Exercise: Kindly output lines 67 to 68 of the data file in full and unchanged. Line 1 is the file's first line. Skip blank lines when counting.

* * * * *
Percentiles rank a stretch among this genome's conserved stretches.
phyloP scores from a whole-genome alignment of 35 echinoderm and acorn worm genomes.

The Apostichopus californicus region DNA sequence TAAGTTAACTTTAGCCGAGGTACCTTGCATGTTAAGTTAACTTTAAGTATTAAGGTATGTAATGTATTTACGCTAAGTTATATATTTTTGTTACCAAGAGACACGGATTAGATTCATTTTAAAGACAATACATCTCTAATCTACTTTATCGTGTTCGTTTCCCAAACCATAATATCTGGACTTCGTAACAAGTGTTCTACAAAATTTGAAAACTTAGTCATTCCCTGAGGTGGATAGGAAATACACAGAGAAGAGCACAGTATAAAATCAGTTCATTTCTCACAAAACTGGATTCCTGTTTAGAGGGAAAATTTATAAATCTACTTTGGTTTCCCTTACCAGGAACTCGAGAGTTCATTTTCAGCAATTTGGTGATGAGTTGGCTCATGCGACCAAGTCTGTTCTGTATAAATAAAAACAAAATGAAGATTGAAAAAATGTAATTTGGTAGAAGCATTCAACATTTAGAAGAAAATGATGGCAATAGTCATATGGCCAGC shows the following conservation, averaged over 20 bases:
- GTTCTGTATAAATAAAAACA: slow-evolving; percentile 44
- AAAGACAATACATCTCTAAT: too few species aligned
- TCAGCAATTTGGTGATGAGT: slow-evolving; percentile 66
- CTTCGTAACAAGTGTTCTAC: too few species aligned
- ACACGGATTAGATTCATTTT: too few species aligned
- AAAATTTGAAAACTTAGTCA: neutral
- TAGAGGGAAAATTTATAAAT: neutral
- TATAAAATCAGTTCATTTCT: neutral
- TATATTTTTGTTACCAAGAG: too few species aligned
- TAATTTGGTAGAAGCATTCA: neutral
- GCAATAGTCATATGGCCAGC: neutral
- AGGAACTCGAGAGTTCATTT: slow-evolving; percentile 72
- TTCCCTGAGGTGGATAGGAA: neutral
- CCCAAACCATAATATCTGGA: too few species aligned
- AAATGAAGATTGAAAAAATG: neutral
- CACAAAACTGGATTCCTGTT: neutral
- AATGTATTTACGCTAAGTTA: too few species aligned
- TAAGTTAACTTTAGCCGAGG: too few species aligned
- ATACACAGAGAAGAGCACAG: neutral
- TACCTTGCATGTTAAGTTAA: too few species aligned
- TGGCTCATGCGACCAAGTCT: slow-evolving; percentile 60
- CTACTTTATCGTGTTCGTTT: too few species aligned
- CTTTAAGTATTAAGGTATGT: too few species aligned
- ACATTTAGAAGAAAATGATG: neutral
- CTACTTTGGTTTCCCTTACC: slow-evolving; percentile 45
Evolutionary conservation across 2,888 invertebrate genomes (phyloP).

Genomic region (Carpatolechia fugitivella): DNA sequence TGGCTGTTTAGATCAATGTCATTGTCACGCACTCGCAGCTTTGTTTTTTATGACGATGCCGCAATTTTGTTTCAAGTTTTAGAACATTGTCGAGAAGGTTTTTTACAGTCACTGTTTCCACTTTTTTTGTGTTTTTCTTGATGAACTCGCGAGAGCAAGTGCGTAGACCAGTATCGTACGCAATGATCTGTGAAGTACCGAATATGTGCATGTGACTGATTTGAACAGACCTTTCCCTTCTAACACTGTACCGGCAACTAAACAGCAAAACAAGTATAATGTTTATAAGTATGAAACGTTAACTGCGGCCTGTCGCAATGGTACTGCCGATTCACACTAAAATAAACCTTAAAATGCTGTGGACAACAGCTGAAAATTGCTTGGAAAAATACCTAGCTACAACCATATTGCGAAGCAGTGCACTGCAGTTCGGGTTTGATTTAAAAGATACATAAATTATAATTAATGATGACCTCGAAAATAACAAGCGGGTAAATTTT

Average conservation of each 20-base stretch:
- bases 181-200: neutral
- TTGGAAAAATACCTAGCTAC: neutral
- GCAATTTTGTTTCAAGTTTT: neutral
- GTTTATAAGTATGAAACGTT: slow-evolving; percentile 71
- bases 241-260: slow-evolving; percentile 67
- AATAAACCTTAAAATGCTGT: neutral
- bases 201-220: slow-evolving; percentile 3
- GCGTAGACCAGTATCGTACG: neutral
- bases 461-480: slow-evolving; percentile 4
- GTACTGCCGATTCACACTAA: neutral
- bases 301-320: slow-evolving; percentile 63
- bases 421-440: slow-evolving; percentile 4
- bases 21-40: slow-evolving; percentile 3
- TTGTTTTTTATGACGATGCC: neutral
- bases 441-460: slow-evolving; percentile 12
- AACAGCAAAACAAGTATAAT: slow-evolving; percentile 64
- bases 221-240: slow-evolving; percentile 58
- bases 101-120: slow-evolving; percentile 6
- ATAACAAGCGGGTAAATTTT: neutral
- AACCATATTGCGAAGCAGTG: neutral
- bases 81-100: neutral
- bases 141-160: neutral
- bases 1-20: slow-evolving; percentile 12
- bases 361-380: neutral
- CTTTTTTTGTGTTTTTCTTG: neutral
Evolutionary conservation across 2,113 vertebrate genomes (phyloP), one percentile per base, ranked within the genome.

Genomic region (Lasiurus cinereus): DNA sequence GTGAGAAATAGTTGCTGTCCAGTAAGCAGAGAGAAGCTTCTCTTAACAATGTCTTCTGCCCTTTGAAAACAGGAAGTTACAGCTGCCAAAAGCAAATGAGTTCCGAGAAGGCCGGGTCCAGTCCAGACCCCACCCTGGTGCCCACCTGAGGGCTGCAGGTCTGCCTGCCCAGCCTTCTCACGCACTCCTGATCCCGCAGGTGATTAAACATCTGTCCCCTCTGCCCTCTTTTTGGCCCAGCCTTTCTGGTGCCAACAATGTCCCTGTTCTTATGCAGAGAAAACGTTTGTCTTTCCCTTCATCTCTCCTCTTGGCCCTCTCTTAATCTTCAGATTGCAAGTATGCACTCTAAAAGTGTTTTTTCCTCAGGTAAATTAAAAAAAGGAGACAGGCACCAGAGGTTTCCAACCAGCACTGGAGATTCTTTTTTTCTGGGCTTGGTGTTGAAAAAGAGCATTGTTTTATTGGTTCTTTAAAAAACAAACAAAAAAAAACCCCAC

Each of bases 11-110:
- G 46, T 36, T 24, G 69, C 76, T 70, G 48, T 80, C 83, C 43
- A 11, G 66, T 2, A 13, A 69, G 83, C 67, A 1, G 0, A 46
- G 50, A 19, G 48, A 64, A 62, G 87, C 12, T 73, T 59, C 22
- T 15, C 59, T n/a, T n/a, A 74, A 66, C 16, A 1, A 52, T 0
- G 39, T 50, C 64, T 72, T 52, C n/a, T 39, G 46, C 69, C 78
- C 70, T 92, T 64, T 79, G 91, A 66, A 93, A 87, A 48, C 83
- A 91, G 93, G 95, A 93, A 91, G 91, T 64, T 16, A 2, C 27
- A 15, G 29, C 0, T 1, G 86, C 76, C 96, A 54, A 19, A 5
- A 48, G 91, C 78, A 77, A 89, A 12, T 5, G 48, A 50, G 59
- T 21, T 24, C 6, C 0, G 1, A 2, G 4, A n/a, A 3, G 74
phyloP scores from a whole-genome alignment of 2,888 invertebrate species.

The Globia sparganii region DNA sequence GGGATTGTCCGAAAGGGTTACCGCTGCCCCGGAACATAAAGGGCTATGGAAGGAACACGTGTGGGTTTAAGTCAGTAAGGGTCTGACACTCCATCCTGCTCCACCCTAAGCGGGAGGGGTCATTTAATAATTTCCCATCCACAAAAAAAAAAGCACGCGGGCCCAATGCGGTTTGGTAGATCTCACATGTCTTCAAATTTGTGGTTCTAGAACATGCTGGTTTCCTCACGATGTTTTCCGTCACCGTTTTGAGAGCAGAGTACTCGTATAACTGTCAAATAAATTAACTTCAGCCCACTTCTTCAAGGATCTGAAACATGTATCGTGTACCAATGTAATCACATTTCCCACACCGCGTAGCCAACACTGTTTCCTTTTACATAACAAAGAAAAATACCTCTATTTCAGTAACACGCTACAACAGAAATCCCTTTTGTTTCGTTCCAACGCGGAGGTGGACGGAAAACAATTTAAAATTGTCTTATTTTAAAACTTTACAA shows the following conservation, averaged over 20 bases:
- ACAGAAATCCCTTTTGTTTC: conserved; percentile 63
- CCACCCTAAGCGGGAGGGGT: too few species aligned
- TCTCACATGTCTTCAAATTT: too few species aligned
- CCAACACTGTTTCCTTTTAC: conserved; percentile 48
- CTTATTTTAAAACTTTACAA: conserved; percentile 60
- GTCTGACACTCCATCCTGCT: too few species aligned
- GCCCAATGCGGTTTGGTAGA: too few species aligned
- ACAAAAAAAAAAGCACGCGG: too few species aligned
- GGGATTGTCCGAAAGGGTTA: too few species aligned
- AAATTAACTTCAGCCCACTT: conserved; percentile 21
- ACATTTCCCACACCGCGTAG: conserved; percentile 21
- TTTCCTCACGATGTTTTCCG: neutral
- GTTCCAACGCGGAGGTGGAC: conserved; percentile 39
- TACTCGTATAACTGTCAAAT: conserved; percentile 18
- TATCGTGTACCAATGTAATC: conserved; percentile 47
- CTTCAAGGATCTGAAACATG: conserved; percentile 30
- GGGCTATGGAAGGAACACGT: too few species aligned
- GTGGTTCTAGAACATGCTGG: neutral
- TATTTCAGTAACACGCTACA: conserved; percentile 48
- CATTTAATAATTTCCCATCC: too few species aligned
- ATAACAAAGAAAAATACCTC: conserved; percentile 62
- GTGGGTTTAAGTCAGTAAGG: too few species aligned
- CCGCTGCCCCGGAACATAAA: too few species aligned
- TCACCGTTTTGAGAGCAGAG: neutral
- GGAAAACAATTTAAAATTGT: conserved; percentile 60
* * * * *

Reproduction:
- A 15, G 29, C 0, T 1, G 86, C 76, C 96, A 54, A 19, A 5
- A 48, G 91, C 78, A 77, A 89, A 12, T 5, G 48, A 50, G 59